brown rice bag, we figured on no hassles from the Canadians (they're so much 
better about these things, eh?) Well, things started off bad three miles from the 
border when we got stopped by a friendly police officer for, yes, hitch-hiking. 
He gave us a warning and offered us a free ride to the border "where we would un- 
dergo thorough investigation" A WIZE CHOICE "if you don't have any "stuff". 1 1 
We chickened out, made up some lousy excuses and wandered sadly back to town 
to further contemplate the issue. The first car i asked (filthy rich old folks) offered 
us a ride across the border, we figgered no hassles, so hopped in. Not so easy; our 
friendly hostess complicated the issue by explaining we were hitch-hikers picked 
up by a policeman. His face dropped, we were rushed out of the car from office to 
office, pink slip to pink slip, both sweating madly and attempting vague cracks at 
jokes. J.'s pack was scrutionously dissected down to underpants, shaking out emp-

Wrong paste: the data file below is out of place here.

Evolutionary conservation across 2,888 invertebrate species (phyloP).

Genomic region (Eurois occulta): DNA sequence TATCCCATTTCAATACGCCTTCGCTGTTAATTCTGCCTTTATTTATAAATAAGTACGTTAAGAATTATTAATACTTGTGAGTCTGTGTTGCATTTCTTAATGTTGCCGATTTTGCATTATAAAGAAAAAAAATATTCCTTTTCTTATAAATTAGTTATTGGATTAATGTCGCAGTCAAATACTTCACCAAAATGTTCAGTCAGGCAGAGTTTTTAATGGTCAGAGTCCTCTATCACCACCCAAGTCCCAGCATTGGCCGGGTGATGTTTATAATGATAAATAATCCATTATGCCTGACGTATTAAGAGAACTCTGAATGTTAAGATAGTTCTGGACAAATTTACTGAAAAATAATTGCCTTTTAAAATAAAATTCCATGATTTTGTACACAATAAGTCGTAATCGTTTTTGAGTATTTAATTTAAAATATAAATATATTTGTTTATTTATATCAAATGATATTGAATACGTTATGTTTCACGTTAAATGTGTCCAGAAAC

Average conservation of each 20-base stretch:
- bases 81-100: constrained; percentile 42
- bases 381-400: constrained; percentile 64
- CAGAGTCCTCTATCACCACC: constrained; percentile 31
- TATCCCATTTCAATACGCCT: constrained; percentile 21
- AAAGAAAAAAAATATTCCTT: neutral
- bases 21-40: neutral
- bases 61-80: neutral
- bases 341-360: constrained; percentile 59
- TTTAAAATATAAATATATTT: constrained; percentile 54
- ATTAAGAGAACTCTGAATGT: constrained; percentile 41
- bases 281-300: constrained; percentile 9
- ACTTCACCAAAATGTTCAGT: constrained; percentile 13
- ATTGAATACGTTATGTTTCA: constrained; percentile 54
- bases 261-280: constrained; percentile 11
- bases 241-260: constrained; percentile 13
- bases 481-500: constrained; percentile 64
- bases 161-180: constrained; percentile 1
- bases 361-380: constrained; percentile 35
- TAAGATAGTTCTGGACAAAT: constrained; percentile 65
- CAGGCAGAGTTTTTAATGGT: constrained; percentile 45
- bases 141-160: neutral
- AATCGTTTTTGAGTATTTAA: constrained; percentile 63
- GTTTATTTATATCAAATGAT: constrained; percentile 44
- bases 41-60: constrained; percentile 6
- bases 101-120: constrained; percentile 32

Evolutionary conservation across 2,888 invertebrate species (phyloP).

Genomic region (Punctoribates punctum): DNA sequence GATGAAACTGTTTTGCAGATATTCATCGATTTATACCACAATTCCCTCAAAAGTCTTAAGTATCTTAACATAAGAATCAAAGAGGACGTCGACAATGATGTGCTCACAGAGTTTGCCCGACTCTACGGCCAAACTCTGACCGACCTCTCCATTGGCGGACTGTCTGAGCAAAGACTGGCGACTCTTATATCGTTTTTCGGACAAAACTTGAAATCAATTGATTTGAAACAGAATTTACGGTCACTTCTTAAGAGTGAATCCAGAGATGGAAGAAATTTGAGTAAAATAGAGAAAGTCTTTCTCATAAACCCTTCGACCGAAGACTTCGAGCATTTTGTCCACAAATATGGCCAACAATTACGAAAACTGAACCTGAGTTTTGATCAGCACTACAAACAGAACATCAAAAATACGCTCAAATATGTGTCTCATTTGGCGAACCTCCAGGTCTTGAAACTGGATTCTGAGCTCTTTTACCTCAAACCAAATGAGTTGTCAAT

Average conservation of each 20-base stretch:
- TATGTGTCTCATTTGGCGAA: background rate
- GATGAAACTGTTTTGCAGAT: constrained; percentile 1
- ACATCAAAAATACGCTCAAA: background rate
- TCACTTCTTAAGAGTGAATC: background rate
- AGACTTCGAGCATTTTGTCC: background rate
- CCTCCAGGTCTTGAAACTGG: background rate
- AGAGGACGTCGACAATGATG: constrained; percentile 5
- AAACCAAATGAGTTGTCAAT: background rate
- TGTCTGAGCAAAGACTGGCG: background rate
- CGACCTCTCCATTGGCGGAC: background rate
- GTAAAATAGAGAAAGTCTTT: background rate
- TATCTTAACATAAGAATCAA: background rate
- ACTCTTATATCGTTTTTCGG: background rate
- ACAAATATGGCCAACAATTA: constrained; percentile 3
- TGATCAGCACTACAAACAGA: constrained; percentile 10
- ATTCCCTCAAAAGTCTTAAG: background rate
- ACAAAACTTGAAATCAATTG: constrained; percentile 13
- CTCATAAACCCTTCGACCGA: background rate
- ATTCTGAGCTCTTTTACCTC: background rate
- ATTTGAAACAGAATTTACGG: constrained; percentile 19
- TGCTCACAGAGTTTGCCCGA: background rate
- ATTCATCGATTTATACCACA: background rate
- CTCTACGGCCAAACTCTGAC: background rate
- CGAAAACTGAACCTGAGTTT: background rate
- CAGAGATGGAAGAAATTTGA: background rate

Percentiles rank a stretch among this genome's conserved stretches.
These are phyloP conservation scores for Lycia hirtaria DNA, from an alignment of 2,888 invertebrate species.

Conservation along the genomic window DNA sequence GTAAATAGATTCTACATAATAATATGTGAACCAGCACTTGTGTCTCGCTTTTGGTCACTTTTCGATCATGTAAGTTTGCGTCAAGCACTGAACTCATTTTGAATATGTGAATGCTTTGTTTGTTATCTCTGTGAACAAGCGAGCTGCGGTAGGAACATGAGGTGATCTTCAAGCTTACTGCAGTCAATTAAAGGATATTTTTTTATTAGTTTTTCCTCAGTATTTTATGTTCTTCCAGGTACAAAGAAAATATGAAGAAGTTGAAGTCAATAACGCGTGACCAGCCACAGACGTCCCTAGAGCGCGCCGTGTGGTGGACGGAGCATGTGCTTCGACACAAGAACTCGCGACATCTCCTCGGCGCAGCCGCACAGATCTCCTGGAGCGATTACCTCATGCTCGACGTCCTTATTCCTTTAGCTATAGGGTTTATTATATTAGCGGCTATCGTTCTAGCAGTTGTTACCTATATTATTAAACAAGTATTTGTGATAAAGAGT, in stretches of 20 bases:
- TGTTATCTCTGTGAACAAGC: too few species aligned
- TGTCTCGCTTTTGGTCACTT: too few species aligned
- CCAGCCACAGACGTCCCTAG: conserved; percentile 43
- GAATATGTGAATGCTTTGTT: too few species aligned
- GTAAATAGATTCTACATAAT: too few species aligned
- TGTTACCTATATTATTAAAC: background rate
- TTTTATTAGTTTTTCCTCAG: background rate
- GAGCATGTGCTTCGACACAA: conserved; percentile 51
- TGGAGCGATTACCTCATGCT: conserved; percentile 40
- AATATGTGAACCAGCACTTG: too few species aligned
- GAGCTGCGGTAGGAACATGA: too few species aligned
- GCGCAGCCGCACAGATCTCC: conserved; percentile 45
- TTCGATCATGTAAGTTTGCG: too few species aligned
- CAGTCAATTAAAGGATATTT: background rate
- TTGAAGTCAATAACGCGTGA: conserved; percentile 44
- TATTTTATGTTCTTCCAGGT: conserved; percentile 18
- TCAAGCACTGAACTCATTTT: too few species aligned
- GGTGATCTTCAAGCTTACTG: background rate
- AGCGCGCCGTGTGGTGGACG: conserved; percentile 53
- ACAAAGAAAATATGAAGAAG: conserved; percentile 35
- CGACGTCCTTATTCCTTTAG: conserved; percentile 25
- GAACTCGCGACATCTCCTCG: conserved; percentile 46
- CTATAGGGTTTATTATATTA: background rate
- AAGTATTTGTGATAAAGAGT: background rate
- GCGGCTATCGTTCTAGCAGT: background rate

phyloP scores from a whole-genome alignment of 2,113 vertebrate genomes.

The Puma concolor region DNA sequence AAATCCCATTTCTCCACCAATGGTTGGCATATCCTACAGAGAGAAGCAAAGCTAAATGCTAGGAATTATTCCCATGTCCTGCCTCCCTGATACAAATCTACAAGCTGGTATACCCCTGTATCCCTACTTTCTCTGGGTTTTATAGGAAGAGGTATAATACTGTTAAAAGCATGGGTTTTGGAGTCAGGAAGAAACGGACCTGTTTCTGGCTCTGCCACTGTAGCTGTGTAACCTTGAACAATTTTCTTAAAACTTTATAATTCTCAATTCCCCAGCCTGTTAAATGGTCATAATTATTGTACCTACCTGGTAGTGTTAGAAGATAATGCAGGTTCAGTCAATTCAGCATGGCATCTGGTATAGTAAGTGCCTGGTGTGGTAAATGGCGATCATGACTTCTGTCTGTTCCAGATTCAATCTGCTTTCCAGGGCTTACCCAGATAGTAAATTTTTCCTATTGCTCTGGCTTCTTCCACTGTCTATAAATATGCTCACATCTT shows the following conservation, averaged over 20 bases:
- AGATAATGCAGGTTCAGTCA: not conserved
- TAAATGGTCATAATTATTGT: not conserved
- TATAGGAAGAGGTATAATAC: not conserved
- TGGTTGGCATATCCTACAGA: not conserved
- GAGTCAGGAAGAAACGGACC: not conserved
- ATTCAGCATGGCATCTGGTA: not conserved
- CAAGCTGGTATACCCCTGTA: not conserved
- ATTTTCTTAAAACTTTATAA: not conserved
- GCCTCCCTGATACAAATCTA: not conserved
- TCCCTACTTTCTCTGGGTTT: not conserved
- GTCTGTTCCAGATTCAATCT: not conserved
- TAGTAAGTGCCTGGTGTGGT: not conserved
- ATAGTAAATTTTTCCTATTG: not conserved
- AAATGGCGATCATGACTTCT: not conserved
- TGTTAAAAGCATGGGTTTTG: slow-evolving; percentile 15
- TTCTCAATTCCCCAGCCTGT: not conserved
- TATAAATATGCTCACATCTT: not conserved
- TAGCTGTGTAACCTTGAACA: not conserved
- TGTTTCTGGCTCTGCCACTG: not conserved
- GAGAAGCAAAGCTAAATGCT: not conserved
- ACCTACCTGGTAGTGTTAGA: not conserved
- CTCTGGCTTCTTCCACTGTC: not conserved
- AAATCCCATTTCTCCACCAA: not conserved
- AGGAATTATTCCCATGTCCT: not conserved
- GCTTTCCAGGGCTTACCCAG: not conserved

ty pack, analysing vitamin pills, pawing our whole wheat flour, shaking out maps. 
Me standing in a puddle of paranoia. A sweet young thing was doing my pack and 
when she got to the mess kit i almost threw up and split to the bathroom and to 
tell our friendly chauffeurs to forget us permanently. When i came back my pack 
was finished but J.'s dilligent young man found a few grains in her side pocket, he 
ushered in the supervisor who confirmed the stuff and marched us back for more, 



38 



1 - all quotes from F.P.O. (Friendly Police Officer) 



or less, pink slips. We were brutally questioned "Where's the stuff?", "Didja flush 
it down the toilet, huh, didja, huh???!" J. made up a story which got us off. At 
first we were denied entry and officially deported, not allowed entry etc. etc. I 
was paranoid cause i figgered for sure our packs were being dilligently researched 
and ramsacked. We ran out of customs, clutching our pink slips, and praising the 
Lord, or whoever. ($300 fine for PIPE ALONE!!!!!! YE GADS!!!) How can this 
horrible gripping fear be communicated ?? And we had to sit and smile through 
the whole f— ing thing! How did i do it??? Anyway to end this closing vignette, 
J. said that when she (custom's lady) came to the mess kit she said "What's in 
there?" J. said "FOOD!:" She sniffed, said "Oh." and put the thing down. Didn't 
even open the damn thing. Jesus. Summer would have ended right there. Believe